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Why I am having my tooth extracted?

When your dentist refers you for an extraction, it is often because the tooth is decaying or broken beyond repair. Removing the diseased tooth can help prevent pain or future damage to surrounding teeth. Dr. Woodmansee is able to provide multiple options regarding your extractions.

Should I have my tooth removed with IV sedation?

Intravenous sedation is also known as conscious, twilight, or IV sedation. It enables you to feel relaxed and comfortable throughout the surgery. Performing the sedation through an IV is the safest and most predicable way to reduce anxiety, awareness, and memory during the procedure. During the sedation, you will technically be “conscious” so the body can maintain natural reflexes like breathing and swallowing. Many patients, however, are so relaxed they drift in and out of sleep (“twilight sleep”) and are frequently unaware of the dental procedure. The intention is to use the least amount of medication possible while ensuring the patient is comfortable. In addition to being affordable and effective, IV sedation is extremely safe, making it an attractive option for many patients. The disadvantages of conscious sedation are the increased cost and need for an escort after the procedure.

Do I need bone grafting?

Bone grafting is a recommended option if you plan to replace an extracted tooth with an implant. After a dental extraction, the bone naturally begins to resorb (melt away). The resulting bone loss can limit your choices for replacing the missing tooth. Grafting at the time of extraction has the highest success with regards to preserving the bone. Grafting can also be completed after extraction, although it often is more difficult to achieve the desired results. After placement of a graft, we allow 3-6 months of healing. During this time, the grafted bone fuses with your existing bone to create an optimal foundation for an implant. Grafting is performed with either your own bone, sterilized bone from another person/animal, or bone substitutes.

Pre-operative instructions for extractions

There are many crucial rules you must follow in order for us to perform the surgery. Please be sure to review all the pre-operative instructions as soon as possible. If you have any questions, please do not hesitate to contact Dr. Woodmansee or his staff.

Click here to read more or print yourself a copy.

The surgical procedure

To make your surgery day go smoothly please ensure you read the Pre-Operative Instruction information. Your surgery day will consist of Dr. Woodmansee reviewing your medical history, expectations, and post-operative instructions. Patients are usually in the office around 90 minutes. At the time of extraction, the doctor will need to numb your tooth, jawbone, and gums that surround the area with an anesthetic. During the extraction process you will feel a lot of pressure, but shouldn’t experience discomfort. The pressure is from the process of firmly rocking the tooth in order to widen the socket for removal. For teeth that are severely broken down, a small amount of bone may need to be removed around the tooth. This may be followed by placement of a suture in the area of extraction.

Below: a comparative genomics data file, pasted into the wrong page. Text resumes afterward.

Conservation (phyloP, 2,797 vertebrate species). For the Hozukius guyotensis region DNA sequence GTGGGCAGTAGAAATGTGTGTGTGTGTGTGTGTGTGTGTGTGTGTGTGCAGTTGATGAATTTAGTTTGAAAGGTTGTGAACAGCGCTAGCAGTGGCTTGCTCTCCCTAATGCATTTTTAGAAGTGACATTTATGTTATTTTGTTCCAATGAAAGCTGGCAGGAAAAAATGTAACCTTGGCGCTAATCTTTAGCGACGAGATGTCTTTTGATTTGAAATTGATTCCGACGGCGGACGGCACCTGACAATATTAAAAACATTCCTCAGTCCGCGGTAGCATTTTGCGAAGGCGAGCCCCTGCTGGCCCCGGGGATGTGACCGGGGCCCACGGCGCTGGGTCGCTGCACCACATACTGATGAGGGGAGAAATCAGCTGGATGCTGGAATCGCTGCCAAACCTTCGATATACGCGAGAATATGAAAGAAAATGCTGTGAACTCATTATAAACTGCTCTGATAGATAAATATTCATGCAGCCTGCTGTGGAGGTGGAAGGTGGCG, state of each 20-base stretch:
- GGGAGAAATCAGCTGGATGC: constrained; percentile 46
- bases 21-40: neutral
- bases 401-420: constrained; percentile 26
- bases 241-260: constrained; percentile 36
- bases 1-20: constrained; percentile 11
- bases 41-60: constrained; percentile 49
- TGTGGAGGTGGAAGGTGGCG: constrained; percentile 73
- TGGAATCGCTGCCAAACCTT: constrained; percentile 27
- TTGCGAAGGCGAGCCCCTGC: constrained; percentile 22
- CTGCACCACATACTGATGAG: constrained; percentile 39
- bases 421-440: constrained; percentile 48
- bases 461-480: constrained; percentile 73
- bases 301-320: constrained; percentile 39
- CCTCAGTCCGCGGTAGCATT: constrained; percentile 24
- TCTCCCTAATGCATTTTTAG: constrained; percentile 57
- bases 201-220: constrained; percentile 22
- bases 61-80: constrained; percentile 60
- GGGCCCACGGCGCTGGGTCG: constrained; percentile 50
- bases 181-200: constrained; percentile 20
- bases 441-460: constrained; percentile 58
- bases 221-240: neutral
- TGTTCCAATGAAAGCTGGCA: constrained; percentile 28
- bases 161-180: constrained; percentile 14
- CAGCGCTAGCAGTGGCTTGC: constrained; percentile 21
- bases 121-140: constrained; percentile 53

Post-operative instructions for extractions

Please ensure you take the time to review the post-operative instructions below to have the smoothest recovery. If you have any questions, please do not hesitate to contact Dr. Woodmansee.

Click here to read more or print yourself a copy.

Known risks and complications associated with the surgery

Common risks associated with any surgical procedure include swelling, bruising, pain, and bleeding. In addition to the above risks, the following are uncommon but possible risks associated with dental extractions:

  • Infection: Any infection should be taken seriously and reported to your surgeon, who will appropriately treat the problem. Signs of infection include fever, abnormal swelling and pain, salty or prolonged bad taste and pus formation.
  • Damage to adjacent teeth: Damage to other teeth close to the ones being removed. Often this damage occurs on teeth that have large fillings.
  • Nerve Damage: Numbness, pain, or changed feelings in the teeth, gums, lip, chin and/or tongue (including possible loss of taste). This is because the tooth roots can be very close to these nerves, which means they can be injured or damaged. Usually the numbness or pain goes away, but in some cases, it may need more treatment or may be permanent.
  • Joint Pain: Jaw joint (TMJ) soreness, tenderness, pain, or locking, which can be temporary or permanent.
  • Root Fragments: Sometimes tooth roots may be left in to avoid harming important structures such as nerves or a sinus (a hollow place above your upper back teeth). This rarely presents long-term problems.
  • Sinus Complications: The roots of the upper back teeth are often close to the sinus and sometimes a piece of root can get into the sinus. An opening may occur from the sinus into the mouth that may need more treatment.